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Thread: Buddipole (dipole) Use in Attic

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  1. #1

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    Running 100W, how far aware from objects should the antenna (buddipole) be to prevent any arcing?


    Buddipole link http://www.buddipole.com/buddipole.html

    How do you calculate voltage at the end of a dipole antenna?

    Thank you

  2. #2

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    You can't. You'd have to know the actual impedance at the tip of the antenna to calculate the voltage, and this is difficult to measure, or even to estimate.

    However, I've used a conservative rule-of-thumb that the end-point Z of my wire antennas is 50,000 Ohms. That's probably a bit on the high side, which means I'm erring on the side of safety, because my voltage calculations will come out high.

    With 100W transmitter power, this would yield a terminal end voltage of 2236Vrms or 3162Vpk. Sounds a bit high, but I'm not so sure. I've seen 100W cause burns to tree limbs and stuff, plenty of times when the wire end touched or came very close to touching the limb.

    As such, I'd stay as far away as possible, and in any case a few inches.

    WB2WIK/6
    What if soy milk is just regular milk introducing itself in Spanish?

  3. #3

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    How close are you talking about here? What is the ant. arcing to - grounded metal?

    I'd be more concerned about the arcing than anything else as there is definitely a problem there somewhere.
    ELMERING = "NO-LIDS"

  4. #4

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    I'm not really sure if this is a practical issue for you to worry about. Nevertheless, it would be good to be mindful of it and keep it as far away from objects as you practically can.

    I know there are a lot of Buddipole (and similar) attic configurations on the air everday.

    Also, W3EE in my experience is very good about answering his emails and seems like a very nice gentleman. Maybe the best guy to ask would be him, assuming he gets feedback from his customers.




  5. #5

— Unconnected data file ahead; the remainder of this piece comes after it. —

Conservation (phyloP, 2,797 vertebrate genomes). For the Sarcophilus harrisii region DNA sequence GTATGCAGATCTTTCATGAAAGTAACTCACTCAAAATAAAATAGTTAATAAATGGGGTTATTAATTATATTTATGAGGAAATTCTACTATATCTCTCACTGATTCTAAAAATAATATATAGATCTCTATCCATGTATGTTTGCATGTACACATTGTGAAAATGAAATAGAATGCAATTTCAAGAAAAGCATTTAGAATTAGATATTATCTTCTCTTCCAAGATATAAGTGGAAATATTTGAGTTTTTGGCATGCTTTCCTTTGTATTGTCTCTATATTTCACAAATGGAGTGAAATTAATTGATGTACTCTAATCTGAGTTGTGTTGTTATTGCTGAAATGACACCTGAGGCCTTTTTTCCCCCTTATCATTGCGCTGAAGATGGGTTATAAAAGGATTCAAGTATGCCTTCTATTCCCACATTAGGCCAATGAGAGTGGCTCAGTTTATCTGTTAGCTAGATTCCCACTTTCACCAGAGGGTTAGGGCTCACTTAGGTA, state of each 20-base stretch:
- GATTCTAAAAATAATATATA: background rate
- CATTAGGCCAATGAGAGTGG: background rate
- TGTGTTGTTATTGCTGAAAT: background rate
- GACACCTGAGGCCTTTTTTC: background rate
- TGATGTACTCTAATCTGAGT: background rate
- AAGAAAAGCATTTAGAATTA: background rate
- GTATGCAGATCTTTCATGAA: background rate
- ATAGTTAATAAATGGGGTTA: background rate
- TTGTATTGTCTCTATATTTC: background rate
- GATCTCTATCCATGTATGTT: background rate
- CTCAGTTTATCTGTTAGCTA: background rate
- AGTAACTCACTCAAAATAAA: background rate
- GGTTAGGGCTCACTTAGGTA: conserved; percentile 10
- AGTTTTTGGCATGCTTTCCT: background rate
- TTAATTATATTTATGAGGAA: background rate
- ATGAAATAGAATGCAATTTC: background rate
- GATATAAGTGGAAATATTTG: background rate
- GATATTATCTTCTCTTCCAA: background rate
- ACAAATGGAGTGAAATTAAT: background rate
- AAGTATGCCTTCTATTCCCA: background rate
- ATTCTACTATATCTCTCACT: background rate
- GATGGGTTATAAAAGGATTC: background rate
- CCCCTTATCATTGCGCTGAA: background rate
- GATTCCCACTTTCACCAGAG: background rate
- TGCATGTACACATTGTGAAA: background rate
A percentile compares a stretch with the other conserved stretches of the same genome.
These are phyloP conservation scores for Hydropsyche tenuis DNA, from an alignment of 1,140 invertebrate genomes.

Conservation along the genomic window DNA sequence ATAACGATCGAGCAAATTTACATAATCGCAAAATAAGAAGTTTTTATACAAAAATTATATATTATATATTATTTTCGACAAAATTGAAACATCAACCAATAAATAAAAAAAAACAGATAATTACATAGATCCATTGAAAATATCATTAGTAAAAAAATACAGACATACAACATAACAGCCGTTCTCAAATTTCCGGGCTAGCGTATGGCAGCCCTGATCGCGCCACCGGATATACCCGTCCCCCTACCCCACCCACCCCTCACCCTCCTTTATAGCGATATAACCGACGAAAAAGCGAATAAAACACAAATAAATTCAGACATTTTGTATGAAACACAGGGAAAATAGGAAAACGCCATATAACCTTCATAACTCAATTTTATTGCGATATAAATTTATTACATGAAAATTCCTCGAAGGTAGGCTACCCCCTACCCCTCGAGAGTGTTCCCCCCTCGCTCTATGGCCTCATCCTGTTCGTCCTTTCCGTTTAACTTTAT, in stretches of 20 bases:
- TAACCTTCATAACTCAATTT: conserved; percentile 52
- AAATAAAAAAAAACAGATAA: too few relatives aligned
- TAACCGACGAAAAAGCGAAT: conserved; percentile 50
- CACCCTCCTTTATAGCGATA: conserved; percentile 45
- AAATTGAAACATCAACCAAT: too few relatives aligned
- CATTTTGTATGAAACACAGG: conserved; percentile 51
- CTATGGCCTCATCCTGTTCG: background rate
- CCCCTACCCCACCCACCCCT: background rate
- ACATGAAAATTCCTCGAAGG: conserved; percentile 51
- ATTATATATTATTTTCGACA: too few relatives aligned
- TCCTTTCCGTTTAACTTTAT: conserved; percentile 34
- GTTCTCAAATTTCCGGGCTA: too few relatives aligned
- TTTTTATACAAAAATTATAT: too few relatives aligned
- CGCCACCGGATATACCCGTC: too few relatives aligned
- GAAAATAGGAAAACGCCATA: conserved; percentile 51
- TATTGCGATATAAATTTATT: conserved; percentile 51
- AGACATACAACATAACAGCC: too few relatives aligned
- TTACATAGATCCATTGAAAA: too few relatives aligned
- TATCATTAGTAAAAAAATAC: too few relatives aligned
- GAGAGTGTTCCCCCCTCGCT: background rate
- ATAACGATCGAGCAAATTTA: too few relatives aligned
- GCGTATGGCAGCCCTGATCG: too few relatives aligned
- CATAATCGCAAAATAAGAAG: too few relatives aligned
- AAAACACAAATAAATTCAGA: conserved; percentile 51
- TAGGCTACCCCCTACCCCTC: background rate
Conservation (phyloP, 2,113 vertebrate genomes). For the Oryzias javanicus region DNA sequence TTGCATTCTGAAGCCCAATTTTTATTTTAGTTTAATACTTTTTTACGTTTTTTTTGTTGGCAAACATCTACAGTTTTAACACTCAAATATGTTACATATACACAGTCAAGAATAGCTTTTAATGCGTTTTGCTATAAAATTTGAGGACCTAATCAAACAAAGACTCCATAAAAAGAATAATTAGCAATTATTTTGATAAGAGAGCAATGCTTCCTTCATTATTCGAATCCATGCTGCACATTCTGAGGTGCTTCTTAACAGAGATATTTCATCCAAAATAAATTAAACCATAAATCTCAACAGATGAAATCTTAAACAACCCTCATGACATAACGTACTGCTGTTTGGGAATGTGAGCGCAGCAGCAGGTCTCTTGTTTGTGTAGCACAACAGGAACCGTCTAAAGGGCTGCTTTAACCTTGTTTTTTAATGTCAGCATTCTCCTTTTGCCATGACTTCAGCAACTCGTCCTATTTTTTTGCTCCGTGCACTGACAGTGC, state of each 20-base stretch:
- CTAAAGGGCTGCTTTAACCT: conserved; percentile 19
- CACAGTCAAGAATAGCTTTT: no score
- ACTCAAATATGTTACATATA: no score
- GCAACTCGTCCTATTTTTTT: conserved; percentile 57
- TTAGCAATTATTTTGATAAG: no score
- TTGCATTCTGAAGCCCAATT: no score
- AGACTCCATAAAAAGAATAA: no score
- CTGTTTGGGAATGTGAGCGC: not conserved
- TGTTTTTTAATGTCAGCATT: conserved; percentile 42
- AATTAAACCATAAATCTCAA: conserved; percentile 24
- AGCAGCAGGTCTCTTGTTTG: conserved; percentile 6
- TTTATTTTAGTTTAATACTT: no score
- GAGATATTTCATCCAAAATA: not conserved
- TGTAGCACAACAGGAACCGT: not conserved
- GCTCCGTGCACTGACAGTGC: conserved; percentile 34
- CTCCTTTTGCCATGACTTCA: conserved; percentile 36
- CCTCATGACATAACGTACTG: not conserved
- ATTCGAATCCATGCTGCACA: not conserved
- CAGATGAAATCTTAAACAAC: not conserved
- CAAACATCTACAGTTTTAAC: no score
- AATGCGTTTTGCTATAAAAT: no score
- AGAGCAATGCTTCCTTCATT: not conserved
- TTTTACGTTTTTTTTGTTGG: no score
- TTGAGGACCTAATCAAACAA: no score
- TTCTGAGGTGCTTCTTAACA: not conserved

Join Date
    Jul 2004
    Location
    Newport Beach, California
    Posts
    7,351

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    TM,

    Absolutely right, except that the call is W3FF:

    W3FF@aol.com

    73,
    Bill
    Member: Backyard Engineering Group

  6. #6

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    Oops, thanks for the correction Bill!

  7. #7

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    Arcing? I would worry more about swr than arcing. Can it arc? Plus voltage between what and what?
    more often on the waves on my avatar.....

  8. #8
    Join Date
    Jul 2001
    Posts
    21,474

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    RF is funny stuff, it can arc from any conductor with a higher potential to any conductor with a lower potential. #I have seen examples of arcs forming from the end of an antenna to nail points that were sticking through from the shingles on the other side of the roof itself! #I have also heard of arcs from the ends of antennas to any electrical wire running close by. #

    My own personal experience was not with arcing ( I took many measures to make sure it did not happen ) but voltages induced into the power line from the antenna. #I was running a "slinky dipole" within a couple of feet of the wires in the ceiling of our upstairs bedroom. #Every time I keyed the CW key, the light in the bedroom would light up ! #I "cured" the problem by bypassing the light with a capacitor, but after considering that the RF voltage was still flowing around in the house wiring, I decided to put the antenna outside where it really belonged !

    Stay below 100 watts, keep the antenna a fair distance away from anything that is grounded ( like at least 3 feet, I would say ) and follow some of the other guys advice like constantly monitoring your SWR for any changes that would come about by an end letting go, etc.

    (added with edit function )
    OH, BTW, I wanted to mention that an FM station that I once worked at had its tower just outside of the building containing the studios. The coax line looped over a flourescent lamp and then out the wall to the tower. Even with that lamp turned off, there would be a glow coming from the area of the tube immediately above the coax line! And this was in a professionally installed, fairly low powered FM facility!

    Good luck! # 73 from Jim AG3Y




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